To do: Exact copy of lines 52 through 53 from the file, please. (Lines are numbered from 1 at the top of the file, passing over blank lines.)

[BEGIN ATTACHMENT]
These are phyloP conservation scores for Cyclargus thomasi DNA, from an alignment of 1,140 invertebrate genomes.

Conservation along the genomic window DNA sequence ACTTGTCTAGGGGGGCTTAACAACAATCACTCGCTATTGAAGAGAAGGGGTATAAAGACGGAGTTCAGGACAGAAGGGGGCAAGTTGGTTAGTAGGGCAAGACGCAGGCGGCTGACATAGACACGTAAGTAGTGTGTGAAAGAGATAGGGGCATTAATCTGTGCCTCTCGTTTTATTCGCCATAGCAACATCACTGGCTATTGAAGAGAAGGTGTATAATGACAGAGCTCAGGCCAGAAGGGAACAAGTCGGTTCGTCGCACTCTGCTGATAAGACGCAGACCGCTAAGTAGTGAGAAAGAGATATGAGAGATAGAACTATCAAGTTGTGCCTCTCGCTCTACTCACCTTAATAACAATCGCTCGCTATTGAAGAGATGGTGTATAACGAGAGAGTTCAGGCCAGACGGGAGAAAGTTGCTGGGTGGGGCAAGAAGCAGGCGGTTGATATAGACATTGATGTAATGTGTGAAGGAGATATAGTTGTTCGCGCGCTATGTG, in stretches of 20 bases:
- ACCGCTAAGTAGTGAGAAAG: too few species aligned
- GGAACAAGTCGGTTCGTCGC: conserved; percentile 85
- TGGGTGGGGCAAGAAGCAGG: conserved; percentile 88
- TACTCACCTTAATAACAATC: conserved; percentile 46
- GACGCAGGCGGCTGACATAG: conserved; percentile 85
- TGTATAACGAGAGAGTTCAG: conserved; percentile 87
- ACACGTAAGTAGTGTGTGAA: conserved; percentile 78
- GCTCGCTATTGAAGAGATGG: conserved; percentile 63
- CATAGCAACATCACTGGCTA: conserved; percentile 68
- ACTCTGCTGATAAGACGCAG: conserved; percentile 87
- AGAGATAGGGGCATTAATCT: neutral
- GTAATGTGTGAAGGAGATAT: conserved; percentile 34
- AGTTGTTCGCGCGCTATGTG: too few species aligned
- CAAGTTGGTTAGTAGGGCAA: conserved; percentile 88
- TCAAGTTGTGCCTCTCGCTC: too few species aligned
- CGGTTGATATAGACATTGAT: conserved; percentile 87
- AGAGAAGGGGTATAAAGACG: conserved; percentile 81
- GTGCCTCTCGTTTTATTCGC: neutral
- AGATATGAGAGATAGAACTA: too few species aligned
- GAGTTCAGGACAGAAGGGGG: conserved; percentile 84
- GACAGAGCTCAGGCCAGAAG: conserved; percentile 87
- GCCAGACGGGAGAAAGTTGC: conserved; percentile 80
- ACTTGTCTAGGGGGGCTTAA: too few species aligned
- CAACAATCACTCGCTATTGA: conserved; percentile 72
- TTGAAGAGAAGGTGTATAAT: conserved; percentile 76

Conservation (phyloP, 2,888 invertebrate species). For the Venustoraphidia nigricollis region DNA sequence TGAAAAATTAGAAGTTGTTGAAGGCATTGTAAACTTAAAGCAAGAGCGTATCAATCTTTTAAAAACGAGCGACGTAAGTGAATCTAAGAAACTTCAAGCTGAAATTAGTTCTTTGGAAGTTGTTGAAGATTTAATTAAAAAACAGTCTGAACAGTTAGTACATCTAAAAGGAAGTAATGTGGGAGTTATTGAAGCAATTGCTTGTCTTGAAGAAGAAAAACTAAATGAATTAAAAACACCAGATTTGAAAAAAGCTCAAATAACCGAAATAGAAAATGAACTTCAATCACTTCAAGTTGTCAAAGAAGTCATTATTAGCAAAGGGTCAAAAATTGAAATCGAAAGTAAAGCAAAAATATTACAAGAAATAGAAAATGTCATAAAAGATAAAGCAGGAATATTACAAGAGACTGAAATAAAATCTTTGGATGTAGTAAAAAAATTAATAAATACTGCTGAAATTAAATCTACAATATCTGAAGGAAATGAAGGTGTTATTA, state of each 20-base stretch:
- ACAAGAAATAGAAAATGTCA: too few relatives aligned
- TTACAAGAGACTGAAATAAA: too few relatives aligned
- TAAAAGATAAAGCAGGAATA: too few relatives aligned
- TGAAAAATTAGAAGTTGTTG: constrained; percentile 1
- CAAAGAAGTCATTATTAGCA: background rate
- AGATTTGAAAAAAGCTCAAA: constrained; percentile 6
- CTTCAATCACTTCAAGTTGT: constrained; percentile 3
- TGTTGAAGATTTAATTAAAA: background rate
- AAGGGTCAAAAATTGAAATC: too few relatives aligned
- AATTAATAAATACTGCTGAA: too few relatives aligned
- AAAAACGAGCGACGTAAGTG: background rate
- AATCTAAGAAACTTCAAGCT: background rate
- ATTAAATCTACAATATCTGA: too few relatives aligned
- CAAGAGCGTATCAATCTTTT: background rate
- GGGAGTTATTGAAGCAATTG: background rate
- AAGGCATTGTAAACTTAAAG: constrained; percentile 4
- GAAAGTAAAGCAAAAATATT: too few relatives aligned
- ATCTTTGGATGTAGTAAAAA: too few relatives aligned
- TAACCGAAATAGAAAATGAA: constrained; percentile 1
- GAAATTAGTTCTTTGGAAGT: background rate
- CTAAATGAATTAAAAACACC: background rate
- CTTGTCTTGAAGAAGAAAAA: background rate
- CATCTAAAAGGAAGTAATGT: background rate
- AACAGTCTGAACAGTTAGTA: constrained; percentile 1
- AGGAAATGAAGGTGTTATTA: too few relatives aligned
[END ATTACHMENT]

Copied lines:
- AACAGTCTGAACAGTTAGTA: constrained; percentile 1
- AGGAAATGAAGGTGTTATTA: too few relatives aligned